Minister for Health Leo Varadkar has said that that there will be a review and a report into the death of Dualtagh Donnelly, who died after waiting for almost 40 minutes for an ambulance to come to his home in Dundalk, Co Louth.

Speaking on RTÉ’s Six One News, the minister said it is not always possible, certainly in remote areas, to get an ambulance to a call on time.

However, he did acknowledge that not all ambulances were on duty that night and he said the ambulance service is understaffed.

He extended his condolences to the family of Mr Donnelly, saying that everything was done that could be done in this case. 

Earlier today Mr Donnelly's partner said there may have been a different outcome if the ambulance arrived sooner.

Lindzie Cooney said she made the 999 call after Dualtagh Donnelly severed an artery in his arm on a glass door at his home, but that the father-of-two died in their kitchen.

Speaking on RTÉ's Today with Sean O'Rourke, Ms Cooney, who is pregnant with her third child, said Mr Donnelly got up to go to the toilet during the night and "threw his arm out and it went through the panel of the bathroom door".

She said his forearm was completely open and "it wouldn't stop bleeding".

She said that she called for an ambulance at around 3.06am and her neighbour came to help her.

Ms Cooney said when she made the emergency call she was talked through how to check Mr Donnelly’s breathing.

She said when a medic arrived 24 minutes later, Mr Donnelly was still breathing and the medic wrapped his arm, while waiting for the ambulance.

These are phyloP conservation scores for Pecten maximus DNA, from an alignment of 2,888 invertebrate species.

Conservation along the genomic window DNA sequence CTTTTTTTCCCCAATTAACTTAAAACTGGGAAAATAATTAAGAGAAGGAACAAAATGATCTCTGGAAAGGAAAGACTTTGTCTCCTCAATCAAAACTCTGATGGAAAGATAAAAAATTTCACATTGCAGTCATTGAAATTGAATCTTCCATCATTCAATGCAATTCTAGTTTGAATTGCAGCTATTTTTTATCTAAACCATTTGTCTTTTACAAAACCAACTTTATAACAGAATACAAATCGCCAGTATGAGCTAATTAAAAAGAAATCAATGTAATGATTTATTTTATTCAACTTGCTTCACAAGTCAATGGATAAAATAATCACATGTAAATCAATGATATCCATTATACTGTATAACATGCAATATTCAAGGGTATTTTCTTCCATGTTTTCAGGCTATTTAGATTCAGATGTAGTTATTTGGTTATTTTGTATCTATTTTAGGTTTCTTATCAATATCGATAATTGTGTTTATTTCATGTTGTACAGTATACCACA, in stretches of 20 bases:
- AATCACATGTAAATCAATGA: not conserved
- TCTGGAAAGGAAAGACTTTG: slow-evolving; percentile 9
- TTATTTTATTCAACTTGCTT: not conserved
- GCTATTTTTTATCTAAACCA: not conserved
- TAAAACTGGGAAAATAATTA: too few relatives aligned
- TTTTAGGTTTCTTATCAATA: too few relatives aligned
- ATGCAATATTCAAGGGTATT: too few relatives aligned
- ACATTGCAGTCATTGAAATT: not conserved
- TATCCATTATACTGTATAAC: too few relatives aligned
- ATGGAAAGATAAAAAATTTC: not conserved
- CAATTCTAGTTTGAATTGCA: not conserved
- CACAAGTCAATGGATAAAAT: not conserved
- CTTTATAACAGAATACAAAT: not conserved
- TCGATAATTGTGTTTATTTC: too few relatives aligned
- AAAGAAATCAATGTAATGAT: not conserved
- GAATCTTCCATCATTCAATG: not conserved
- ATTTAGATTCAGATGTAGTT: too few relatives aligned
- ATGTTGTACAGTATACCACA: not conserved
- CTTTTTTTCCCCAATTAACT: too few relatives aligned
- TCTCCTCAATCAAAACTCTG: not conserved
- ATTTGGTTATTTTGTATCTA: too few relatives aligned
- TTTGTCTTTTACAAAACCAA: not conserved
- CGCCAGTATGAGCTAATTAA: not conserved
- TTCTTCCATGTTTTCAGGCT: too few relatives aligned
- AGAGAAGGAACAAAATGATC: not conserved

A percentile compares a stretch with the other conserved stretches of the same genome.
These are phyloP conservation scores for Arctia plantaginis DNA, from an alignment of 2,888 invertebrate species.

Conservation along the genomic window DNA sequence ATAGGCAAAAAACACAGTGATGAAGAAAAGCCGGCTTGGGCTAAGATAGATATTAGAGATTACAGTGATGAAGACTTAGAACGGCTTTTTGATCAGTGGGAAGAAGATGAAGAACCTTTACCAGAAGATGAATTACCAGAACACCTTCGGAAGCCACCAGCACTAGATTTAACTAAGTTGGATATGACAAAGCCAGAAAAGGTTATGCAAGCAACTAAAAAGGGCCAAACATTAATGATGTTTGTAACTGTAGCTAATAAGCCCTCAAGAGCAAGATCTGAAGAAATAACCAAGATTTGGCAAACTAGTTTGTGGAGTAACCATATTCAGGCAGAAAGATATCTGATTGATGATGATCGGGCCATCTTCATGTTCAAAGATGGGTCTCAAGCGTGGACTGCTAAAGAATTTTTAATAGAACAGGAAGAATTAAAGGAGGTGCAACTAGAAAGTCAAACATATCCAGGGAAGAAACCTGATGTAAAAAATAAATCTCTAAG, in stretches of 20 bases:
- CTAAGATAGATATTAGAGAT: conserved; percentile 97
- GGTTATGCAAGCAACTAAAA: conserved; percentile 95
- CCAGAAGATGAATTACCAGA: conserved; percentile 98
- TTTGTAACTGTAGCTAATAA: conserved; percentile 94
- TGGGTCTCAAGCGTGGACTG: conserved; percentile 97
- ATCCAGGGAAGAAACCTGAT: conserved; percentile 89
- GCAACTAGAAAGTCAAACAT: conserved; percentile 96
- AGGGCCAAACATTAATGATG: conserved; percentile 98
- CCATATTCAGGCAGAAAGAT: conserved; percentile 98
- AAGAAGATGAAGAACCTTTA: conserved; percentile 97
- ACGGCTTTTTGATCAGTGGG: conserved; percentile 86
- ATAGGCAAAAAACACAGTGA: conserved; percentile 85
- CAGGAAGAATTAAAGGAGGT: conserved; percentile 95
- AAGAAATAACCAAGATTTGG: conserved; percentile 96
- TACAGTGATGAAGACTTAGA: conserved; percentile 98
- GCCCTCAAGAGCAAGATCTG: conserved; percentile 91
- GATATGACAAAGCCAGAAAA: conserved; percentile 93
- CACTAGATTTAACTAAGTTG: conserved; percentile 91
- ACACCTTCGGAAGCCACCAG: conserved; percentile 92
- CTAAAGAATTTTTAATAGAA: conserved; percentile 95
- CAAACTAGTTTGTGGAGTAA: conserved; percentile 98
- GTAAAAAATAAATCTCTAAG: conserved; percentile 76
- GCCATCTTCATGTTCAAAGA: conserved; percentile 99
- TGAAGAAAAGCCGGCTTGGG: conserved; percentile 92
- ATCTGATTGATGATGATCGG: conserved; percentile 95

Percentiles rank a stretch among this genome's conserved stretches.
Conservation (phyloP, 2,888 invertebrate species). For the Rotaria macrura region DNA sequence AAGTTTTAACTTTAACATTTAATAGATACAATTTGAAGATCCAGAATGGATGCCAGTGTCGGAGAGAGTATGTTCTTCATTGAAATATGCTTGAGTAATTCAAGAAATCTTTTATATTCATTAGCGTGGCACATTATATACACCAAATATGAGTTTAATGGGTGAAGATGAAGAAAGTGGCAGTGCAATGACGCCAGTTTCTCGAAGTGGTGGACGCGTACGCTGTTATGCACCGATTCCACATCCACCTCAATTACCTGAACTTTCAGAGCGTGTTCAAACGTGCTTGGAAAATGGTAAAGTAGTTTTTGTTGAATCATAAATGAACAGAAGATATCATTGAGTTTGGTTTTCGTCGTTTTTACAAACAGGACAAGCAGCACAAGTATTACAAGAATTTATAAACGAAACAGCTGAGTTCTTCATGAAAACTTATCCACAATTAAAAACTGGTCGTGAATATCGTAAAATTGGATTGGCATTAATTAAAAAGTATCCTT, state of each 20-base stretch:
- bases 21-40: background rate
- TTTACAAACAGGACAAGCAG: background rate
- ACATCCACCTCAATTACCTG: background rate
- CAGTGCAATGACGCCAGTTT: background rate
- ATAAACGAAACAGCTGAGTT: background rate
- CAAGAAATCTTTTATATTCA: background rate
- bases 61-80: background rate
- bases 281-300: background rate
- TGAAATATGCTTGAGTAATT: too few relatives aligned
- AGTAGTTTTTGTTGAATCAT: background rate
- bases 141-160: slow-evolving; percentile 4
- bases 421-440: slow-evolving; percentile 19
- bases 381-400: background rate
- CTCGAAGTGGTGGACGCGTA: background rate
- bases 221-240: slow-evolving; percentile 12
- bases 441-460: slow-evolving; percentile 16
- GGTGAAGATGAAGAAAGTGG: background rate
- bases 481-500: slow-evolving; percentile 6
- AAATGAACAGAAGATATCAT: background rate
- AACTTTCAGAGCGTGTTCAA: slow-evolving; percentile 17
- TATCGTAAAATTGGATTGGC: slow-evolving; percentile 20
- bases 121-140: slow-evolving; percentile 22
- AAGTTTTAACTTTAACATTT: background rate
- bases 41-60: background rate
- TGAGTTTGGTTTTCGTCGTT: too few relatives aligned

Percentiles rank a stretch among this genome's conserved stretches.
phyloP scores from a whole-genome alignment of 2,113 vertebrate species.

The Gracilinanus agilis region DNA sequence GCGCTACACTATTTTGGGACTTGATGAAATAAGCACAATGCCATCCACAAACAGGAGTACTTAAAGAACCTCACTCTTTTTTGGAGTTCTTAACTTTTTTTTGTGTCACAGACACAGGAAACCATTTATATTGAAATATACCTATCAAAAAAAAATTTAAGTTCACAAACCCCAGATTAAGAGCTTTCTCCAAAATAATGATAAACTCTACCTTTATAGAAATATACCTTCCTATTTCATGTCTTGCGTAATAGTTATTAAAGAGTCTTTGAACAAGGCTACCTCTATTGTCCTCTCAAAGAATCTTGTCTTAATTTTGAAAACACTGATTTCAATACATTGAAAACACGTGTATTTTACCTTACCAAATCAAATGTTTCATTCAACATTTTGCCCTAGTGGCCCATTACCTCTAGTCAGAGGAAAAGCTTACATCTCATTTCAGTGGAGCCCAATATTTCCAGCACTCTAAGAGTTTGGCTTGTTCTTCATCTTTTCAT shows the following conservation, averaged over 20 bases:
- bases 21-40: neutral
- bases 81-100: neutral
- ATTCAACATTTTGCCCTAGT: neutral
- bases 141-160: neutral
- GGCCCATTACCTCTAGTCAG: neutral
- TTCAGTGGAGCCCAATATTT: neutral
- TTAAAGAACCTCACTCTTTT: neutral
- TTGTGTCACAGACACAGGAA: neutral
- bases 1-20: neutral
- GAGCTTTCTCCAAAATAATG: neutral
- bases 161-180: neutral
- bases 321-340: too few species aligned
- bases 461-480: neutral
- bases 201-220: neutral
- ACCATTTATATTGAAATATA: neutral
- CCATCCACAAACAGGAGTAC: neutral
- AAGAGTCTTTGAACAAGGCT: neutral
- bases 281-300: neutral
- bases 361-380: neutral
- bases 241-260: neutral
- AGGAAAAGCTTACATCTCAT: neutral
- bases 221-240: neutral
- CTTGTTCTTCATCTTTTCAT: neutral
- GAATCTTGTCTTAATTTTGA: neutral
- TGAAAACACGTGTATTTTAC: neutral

She said the ambulance arrived 15 minutes after that. 

"I thought we were going to the hospital, but the woman told me that no, I wouldn't be going. They just stayed in the kitchen working on him and I was outside. I wasn't allowed in there."

Ms Cooney described the experience as frightening and was told that Mr Donnelly had died "not long after they came".

Ms Cooney said: "He was never taken out of the house. He died in my kitchen.

"I don't know where that ambulance came from. It just seemed forever for them to get there. If that hospital was open, you just don't know. If there was an ambulance sitting up there waiting, they would have been down within minutes."

In a statement, the HSE said the call was received at 3.06am.

It continued: "At the time the call was received a number of NAS emergency resources were dealing with other emergency calls and the nearest available emergency resources, a rapid response vehicle with an advanced paramedic on board and an emergency ambulance were dispatched to the incident and arrived at the scene at 03:29 and 03:45hrs". 

Meanwhile, ambulance services have said they are under resourced and over stretched.

Michael Dixon, National Secretary with the National Ambulance Service Representative Assocaiation said: "We have non-rostered crews that are travelling hundreds of kilometers across the country to fulfill roles within the ambulance service.

"We have staff that are doing eight, 10 and 12 hour shifts which can overrun by three to four, to five hours on each occasion." 

The matter was raised during Leaders’ Questions in the Dáil this morning.

Minister for Public Expenditure and Reform Brendan Howlin said there were short notice absences on the night Mr Donnelly died, which he understood was exceptional.

Sinn Féin's Pearse Doherty said it was not an isolated case.